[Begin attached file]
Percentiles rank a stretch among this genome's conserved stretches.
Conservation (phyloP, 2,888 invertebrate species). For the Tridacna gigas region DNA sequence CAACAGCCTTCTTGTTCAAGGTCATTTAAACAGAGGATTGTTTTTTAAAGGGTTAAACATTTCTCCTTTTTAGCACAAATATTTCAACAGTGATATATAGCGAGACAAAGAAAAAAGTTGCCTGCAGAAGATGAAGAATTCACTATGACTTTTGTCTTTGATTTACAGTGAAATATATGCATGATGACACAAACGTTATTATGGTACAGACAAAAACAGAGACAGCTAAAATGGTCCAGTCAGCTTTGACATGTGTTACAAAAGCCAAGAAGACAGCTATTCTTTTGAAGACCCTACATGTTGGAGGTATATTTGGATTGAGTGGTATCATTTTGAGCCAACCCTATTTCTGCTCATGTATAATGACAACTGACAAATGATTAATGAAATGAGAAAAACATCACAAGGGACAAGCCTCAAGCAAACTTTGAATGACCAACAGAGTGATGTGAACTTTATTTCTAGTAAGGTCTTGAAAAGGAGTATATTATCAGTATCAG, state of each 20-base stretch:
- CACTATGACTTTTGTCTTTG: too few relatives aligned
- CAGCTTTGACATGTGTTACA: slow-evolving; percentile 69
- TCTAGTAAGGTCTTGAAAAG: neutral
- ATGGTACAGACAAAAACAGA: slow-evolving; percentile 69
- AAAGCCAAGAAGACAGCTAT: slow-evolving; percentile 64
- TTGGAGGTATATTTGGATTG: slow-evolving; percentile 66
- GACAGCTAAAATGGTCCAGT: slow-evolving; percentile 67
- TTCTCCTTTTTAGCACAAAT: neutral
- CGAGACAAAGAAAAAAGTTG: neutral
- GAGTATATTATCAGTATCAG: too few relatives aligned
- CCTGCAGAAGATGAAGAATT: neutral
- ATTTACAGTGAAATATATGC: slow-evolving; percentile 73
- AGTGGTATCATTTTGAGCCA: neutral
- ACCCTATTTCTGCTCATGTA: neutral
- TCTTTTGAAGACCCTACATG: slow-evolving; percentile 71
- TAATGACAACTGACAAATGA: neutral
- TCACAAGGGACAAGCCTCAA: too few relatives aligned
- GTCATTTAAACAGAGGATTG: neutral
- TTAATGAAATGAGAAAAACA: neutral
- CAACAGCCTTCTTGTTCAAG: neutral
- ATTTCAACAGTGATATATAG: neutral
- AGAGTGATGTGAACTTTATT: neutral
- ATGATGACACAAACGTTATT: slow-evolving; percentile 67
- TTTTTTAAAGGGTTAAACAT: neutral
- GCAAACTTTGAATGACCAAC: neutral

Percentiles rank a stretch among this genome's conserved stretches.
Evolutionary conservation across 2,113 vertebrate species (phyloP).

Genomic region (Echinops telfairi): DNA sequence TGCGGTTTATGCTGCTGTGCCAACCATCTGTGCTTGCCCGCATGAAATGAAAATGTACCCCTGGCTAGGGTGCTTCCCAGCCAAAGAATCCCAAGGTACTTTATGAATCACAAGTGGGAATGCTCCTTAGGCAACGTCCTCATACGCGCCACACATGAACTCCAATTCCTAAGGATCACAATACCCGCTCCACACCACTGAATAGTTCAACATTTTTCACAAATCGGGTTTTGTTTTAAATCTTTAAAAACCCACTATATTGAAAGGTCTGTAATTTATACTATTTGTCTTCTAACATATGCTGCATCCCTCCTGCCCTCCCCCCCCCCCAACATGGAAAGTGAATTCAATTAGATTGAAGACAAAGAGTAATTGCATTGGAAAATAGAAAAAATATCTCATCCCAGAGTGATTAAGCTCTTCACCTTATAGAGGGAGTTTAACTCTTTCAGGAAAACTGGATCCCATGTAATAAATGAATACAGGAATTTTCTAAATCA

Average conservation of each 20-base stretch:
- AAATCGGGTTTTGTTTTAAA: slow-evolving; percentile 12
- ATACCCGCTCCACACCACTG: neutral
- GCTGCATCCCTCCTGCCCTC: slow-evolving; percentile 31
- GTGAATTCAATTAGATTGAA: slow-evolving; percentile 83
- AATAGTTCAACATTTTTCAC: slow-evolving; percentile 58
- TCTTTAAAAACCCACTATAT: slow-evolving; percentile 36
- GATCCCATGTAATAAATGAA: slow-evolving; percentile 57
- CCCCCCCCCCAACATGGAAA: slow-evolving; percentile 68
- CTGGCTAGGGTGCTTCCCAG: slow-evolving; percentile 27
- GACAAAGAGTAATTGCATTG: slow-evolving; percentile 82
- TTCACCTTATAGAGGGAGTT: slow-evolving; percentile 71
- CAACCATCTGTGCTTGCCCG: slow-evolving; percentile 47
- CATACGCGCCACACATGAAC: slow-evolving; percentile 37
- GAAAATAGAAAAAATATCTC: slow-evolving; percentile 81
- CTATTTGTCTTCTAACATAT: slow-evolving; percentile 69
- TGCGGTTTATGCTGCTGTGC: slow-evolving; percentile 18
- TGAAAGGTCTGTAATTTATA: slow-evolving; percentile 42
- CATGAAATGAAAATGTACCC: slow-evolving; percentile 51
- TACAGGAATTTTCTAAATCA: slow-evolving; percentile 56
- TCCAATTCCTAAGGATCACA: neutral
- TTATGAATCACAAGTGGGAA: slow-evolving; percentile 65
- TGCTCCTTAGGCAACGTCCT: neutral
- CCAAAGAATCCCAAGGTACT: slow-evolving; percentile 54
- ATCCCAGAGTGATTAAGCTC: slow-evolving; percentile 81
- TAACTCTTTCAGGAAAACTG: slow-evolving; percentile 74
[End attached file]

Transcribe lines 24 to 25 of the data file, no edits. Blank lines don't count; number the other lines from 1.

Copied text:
- AGAGTGATGTGAACTTTATT: neutral
- ATGATGACACAAACGTTATT: slow-evolving; percentile 67